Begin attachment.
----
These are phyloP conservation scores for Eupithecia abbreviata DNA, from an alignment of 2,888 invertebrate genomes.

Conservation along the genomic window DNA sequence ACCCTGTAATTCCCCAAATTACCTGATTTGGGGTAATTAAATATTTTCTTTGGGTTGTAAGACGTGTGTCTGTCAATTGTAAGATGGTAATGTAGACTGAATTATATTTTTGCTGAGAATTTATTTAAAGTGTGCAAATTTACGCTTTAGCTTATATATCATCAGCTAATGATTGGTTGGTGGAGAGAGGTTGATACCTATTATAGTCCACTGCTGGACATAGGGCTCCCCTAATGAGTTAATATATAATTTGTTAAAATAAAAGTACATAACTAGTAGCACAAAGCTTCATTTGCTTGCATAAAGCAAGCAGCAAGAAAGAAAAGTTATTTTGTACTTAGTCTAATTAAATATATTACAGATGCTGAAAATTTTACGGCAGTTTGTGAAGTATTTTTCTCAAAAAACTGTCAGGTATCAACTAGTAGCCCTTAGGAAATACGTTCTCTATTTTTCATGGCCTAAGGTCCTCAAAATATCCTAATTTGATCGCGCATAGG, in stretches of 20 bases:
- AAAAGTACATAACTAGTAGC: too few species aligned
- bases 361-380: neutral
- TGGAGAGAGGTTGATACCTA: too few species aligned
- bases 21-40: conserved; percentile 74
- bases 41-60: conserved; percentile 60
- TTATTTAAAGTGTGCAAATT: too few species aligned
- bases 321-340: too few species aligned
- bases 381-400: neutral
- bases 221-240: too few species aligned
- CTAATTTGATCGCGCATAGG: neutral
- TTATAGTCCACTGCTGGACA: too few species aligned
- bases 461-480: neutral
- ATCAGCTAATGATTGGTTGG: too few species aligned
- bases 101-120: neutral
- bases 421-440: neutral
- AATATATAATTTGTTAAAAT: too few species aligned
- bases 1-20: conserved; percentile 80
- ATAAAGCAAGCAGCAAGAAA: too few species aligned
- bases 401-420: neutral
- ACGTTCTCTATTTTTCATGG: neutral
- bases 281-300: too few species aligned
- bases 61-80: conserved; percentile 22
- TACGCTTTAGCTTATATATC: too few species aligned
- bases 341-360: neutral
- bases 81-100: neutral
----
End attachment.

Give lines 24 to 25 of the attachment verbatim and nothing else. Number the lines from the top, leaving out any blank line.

- bases 61-80: conserved; percentile 22
- TACGCTTTAGCTTATATATC: too few species aligned